• Winter (June – August) – snow is present in many areas of the South Island, as well as the mountainous areas of the North Island. The perfect time to hit the ski slopes.
• Spring/Autumn (September to November, April to May) – enjoy the mild weather and fewer visitors to check out the incredible foliage (don’t miss the daffodils in Christchurch’s Hagley Park in spring!), although a sprinkling of rain and a little wind can be expected.

Transportation

Car

Due to long distances between destinations and a lack of good public transportation, many New Zealanders own private vehicles. Many tourists choose to hire a vehicle and make a road trip through the country. Remember that in New Zealand, cars drive on the left hand side of the road.

Plane

Air New Zealand is the national airline, offering international connections to Australia, Asia, the Pacific, the United States and South America, as well as an extensive network of domestic routes. Other competitive airlines operating domestic routes include Jetstar.

Other

Larger cities operate a fairly good public bus system, which you can either buy a prepay card for, or pay the driver in cash when you get on. Intercity runs a fairly extensive and regular bus service between most cities and towns across the country.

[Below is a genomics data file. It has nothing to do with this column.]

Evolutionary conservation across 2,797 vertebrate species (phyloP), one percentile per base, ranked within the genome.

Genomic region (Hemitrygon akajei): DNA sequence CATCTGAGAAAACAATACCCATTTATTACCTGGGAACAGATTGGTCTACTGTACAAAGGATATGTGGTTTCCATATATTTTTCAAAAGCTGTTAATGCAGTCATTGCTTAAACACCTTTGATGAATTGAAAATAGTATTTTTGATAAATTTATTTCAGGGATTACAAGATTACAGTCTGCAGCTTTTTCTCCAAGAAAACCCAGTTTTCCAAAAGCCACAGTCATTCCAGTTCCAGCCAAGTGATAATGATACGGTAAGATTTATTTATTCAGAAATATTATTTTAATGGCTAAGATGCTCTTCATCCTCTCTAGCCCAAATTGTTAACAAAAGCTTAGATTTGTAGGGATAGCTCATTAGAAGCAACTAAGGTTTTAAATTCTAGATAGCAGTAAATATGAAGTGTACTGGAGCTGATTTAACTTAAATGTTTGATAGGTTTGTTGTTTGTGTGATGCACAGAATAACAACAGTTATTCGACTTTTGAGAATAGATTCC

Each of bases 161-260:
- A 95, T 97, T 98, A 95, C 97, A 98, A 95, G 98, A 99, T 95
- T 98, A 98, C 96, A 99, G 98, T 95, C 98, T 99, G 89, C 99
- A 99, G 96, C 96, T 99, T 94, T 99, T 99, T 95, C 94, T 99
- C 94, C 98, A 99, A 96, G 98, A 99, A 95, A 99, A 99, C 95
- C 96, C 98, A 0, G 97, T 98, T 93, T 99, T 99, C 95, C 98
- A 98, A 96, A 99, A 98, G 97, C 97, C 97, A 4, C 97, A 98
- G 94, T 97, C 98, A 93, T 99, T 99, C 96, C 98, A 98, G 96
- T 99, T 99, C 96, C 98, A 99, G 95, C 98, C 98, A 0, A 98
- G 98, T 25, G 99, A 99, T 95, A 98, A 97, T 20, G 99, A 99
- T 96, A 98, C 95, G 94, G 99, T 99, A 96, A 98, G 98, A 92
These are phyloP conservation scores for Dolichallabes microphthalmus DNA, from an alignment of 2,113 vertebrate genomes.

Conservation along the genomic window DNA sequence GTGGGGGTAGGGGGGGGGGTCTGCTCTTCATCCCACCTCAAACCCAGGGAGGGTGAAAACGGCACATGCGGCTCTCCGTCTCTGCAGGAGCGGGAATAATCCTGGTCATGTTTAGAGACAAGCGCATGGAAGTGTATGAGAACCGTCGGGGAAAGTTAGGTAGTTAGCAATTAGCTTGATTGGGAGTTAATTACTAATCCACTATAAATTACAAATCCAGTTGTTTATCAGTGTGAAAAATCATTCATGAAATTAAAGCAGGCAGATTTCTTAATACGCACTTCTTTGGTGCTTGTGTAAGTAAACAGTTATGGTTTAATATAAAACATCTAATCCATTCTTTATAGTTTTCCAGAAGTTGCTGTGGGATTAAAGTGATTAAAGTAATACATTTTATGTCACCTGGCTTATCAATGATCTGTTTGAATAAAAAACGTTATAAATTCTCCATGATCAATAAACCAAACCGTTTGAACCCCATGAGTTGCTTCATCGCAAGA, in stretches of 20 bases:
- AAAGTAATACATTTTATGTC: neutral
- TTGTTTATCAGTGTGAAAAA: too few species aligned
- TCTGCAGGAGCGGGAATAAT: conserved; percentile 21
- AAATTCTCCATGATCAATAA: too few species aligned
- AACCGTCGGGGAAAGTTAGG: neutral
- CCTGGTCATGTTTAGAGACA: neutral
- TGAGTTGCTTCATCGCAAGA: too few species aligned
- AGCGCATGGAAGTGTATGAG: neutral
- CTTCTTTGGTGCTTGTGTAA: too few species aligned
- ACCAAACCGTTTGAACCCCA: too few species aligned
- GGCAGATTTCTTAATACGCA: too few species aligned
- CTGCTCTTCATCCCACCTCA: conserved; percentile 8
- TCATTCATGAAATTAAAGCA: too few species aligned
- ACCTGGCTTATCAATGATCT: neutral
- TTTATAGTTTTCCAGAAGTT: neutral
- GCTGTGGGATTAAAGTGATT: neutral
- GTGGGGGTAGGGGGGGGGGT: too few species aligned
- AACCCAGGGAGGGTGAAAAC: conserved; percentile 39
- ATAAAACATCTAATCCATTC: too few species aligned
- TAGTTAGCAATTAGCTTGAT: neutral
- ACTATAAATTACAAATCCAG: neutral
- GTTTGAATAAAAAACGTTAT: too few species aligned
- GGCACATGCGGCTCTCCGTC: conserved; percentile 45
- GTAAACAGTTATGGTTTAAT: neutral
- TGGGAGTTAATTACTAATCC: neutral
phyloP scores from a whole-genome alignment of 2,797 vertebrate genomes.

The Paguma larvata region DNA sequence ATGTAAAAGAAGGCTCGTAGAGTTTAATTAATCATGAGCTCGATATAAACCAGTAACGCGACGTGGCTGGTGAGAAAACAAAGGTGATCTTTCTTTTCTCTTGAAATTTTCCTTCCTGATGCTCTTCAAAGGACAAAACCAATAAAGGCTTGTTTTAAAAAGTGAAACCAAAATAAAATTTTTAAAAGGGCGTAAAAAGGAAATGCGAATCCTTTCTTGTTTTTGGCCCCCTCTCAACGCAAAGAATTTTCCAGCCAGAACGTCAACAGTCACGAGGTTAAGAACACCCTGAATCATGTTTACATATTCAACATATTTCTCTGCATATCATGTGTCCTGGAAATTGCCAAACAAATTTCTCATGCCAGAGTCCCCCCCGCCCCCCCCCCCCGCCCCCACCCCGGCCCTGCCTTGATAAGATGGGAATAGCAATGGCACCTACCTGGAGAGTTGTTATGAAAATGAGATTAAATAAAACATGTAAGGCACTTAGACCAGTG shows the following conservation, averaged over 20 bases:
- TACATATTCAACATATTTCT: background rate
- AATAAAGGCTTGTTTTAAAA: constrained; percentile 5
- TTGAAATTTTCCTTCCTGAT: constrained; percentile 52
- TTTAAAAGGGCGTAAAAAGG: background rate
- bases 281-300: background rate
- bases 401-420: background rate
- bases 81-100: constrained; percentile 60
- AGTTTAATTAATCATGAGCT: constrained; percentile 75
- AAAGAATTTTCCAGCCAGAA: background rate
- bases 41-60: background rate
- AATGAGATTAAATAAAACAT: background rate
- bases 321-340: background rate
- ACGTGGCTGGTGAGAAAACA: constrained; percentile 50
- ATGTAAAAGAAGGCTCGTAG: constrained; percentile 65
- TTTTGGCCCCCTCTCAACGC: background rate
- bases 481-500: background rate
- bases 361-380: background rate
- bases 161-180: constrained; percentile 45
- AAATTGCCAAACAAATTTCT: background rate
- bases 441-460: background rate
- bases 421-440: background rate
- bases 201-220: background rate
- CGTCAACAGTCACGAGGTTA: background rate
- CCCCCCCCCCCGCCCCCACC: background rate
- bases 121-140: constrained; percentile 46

Safety

New Zealand is typically a very safe place for tourists to visit, with overall crime rates low. As with anywhere, however, there are always crimes of opportunity, so take the usual precautions such as always locking your car, keeping your valuables with you, and not walking alone late at night.

A day at the beach is a national pastime, owing to the extensive coastline the country has. While many New Zealanders learn to swim at an early age, rough sea conditions and rips can catch even the most experienced swimmers unaware. During summer lifeguards patrol popular beaches, so make sure to swim between their colored flags to ensure you will be safe.

An excellent part of New Zealand is that there are no inherently dangerous animals to speak of. No snakes, scorpions, wolves… you can happily pitch a tent outside and sleep without worry! Just be careful with your rental car in mountainous areas – the native kea parrot is notorious for picking the rubber linings off car windows and windscreen wipers! Sandflies and mosquitos can be a bit of a bother, so be sure to bring insect repellent if you plan on spending time outdoors during the twilight hours.